How to Pay Off $10,000 in Debt Without Breaking a Sweat

With a few simple steps, paying off your debt can be a lot easier than you think.

How to Pay Off $10,000 in Debt Without Breaking a Sweat Photo by Jason Salmon / Shutterstock.com

Runaway debt can drown your hopes and dreams in a sea of red. Paying off credit card bills — for things you may no longer even own — robs you of the seed money you need to invest and become financially independent.

If you are frustrated, remember that it doesn’t have to be that way. Here are three steps that can help you climb out of the debt hole — even if you owe $10,000 or more.

Step 1: Get it in writing

You can use an Excel spreadsheet or simple pen and paper. Heck, use a glitter marker for all we care.

However you do it, write down each debt that you owe along with its minimum payment and interest rate. If you have a credit card with a promotional rate or a mortgage with an adjustable rate, make a note of when those rates will change.

Your list should include all of the following, if you have them:

  • Credit cards
  • Mortgage
  • Home equity loans
  • Vehicle loans
  • Student loans
  • Personal loans
  • Loans from family members
  • Payment plans for the doctor, veterinarian, mechanic, etc.
  • 401(k) loans

Once you have all the debts written down, total them up. Now, it’s time to bring that number down to zero.

Step 2: Choose a ‘debt destroyer’ plan

This is much easier than it sounds. While you can use calculators and spreadsheets, there’s no reason to get that involved.

You can instantly create a debt repayment plan by going back through the list you created in Step 1 and numbering the debts in the order you would like them gone.

There are two methods when it comes to ordering debts.

  • Debt Destroyer No. 1: Order the debts by interest rate. Start with the debt that has the highest interest rate and work your way down. Note: This method may save you the most money overall.
  • Debt Destroyer No. 2. Order the debts by their balance. Start with the debt that has the smallest balance and work your way down. Note: This method may help you see progress more quickly so you stay motivated.

Choose whichever of these two methods appeals most to you.

Step 3: Use ‘pyramiding’ to put your plan into action

Now, you need to put your plan into action. This involves something we call “pyramiding.”

Essentially, it’s about focusing all your money on one debt and then building upon minimum payments as you knock out balances one by one.

Your approach here will differ, depending on which “debt destroyer” method you’ve chosen.

  • Debt Destroyer No. 1: Continue to pay the minimums on all your balances. Then, focus on the balance with the highest interest rate and apply all extra money to paying down that debt.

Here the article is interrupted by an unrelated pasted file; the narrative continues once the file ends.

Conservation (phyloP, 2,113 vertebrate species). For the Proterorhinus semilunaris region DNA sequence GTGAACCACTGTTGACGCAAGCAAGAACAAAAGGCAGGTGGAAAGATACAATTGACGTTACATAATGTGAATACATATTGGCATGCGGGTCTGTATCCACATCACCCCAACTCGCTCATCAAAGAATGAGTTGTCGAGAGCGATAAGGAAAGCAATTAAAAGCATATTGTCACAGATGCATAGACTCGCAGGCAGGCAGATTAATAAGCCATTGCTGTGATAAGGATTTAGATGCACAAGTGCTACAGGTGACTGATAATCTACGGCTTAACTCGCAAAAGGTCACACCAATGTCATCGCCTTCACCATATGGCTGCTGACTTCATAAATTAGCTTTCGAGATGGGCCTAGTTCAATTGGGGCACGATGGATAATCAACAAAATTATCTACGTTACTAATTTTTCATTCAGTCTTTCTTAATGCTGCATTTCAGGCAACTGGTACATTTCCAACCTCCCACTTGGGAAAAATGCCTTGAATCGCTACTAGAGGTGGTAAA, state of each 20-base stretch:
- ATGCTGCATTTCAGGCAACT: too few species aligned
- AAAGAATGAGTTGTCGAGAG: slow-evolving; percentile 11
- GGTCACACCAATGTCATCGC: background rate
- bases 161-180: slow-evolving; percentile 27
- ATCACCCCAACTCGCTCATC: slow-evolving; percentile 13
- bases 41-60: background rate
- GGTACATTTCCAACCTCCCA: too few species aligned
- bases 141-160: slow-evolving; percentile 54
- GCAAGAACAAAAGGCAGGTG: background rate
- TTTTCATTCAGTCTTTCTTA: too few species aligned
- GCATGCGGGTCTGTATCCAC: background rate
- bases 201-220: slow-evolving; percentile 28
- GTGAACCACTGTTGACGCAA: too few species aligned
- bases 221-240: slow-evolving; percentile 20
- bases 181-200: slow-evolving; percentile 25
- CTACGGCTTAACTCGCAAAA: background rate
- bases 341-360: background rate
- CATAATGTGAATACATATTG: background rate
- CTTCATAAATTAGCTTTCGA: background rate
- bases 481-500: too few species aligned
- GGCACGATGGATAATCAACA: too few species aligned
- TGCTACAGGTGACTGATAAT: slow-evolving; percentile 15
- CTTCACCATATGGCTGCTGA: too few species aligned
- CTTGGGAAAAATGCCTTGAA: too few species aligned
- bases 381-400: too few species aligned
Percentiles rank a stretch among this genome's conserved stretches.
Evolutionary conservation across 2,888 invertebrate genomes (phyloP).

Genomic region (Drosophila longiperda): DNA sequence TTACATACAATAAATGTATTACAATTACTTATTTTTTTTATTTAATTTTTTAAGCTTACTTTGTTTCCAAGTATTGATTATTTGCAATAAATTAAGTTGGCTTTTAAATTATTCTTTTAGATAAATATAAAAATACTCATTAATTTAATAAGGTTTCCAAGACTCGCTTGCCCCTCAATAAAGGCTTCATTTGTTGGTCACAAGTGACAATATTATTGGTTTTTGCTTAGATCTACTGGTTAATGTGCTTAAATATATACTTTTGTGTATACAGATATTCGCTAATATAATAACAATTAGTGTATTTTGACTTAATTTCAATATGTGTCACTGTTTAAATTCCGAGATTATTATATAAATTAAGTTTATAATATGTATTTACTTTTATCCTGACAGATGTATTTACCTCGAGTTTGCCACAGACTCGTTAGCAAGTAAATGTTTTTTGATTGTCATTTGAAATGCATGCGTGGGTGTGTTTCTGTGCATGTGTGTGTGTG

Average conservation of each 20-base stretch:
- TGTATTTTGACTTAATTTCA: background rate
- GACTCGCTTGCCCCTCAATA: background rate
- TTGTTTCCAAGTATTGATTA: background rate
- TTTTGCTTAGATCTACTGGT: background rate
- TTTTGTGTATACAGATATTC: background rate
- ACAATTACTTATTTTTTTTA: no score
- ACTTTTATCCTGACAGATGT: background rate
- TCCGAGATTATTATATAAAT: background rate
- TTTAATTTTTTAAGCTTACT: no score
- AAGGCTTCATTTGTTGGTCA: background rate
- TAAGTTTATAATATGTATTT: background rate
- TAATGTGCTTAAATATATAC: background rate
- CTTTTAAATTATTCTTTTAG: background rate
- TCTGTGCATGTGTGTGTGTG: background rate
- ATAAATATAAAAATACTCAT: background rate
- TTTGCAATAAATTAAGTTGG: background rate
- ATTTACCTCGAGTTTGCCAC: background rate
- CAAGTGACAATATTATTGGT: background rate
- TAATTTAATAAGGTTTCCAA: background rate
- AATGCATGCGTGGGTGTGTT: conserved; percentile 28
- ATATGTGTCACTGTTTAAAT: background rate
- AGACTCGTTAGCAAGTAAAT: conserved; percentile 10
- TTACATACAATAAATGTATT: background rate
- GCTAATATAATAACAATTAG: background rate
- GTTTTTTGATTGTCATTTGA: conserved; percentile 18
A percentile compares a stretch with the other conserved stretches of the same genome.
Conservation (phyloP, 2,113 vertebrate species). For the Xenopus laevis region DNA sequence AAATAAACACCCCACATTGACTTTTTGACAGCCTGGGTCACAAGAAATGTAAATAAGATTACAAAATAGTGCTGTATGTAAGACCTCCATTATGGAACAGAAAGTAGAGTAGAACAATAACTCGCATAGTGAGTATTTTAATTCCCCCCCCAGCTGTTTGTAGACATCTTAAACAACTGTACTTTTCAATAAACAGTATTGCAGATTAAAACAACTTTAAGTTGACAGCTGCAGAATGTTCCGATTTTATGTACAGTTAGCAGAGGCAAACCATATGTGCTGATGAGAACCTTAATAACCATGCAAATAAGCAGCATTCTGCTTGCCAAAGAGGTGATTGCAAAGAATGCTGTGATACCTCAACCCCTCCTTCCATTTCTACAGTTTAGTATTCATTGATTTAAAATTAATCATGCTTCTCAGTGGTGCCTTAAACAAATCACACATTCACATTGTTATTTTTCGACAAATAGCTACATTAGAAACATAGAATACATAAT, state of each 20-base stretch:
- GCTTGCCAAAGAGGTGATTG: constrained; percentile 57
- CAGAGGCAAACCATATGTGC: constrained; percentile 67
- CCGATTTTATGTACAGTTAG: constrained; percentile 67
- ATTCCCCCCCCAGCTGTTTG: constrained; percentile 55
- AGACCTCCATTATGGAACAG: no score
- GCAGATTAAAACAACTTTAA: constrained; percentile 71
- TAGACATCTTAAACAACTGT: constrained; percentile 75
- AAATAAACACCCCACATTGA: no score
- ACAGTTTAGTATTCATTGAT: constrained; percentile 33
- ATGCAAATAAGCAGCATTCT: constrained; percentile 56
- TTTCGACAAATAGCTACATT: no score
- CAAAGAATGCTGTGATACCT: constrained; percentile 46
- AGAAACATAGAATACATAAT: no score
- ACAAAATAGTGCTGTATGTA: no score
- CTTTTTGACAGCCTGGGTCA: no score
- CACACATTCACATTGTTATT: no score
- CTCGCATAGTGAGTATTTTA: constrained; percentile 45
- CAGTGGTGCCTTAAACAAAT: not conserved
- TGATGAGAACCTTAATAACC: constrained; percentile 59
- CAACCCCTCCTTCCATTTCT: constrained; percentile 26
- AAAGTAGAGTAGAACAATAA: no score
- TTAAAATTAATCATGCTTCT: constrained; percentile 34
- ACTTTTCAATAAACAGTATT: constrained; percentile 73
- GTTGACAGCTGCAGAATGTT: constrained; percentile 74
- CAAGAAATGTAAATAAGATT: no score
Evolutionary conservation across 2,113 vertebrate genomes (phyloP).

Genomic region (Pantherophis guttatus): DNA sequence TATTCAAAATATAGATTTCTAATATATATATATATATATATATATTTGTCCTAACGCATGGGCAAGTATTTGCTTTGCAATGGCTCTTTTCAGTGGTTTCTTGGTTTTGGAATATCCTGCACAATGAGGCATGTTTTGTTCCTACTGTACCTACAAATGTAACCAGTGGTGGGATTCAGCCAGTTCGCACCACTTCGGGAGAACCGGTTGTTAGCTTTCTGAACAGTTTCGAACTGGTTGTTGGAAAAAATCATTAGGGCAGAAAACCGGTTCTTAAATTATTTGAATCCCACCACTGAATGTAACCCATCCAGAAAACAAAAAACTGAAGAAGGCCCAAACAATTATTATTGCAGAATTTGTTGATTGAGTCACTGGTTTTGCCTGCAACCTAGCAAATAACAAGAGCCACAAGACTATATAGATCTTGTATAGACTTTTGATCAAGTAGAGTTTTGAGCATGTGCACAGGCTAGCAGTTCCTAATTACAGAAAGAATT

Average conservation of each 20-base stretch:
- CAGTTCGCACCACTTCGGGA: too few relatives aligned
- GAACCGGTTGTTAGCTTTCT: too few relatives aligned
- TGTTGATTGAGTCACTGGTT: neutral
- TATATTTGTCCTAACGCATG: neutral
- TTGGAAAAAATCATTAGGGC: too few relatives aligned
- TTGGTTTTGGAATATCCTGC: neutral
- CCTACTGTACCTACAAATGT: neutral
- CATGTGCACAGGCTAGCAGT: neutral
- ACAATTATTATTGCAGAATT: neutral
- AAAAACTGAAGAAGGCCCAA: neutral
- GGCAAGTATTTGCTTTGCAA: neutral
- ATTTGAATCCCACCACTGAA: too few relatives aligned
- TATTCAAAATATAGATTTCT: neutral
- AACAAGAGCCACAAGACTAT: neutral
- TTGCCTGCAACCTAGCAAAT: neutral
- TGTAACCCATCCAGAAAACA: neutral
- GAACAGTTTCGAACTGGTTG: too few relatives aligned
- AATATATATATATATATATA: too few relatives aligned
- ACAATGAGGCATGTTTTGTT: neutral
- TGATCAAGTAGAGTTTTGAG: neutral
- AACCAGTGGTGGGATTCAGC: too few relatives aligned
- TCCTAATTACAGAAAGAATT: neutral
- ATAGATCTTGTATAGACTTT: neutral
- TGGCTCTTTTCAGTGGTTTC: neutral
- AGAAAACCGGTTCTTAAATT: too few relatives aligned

• Debt Destroyer No. 2: Again, continue to pay the minimums on all your balances. Then, focus on the smallest balance and apply all extra money to paying down that debt.

Keep repeating this process each month until you pay off a balance in full. At that point, take all the money you used to spend on that balance and apply it to the next balance on your list.

An example of how it works

For example, let’s say all your debt is on three credit cards. Each has a $25 minimum payment, but you’ve been paying an extra $75 a month on each one, for a total of $100 per card.

  • Card A: $25 minimum payment, plus $75
  • Card B: $25 minimum payment, plus $75
  • Card C: $25 minimum payment, plus $75

Now, let’s say you want to pay off Card A — either because it has the highest interest rate (Debt Destroyer No. 1) or has the smallest balance (Debt Destroyer No. 2).

To start your pyramid, limit payments on Card B and Card C to $25 — the minimum — and take the remaining $150 you previously applied to those debts ($75 on Card B, $75 on Card C) and add it to the $75 extra you already are applying to Card A.

This means you now are applying $250 to the debt on Card A, and $25 each to the debts on Card B and Card C:

  • Card A: $25 minimum payment, plus $225
  • Card B: $25 minimum payment
  • Card C: $25 minimum payment

Repeat this process every month. When Card A is paid off, take the $250 you previously spent on that balance and move it to Card B. This means you now are applying $275 each month to Card B and $25 to Card C.

  • Card B: $25 minimum payment, plus $250
  • Card C: $25 minimum payment

Once you pay off Card B, move all the money you were paying on Card B to Card C, and keep making that payment until you are debt-free.

Comments

626 Active Deals

More Deals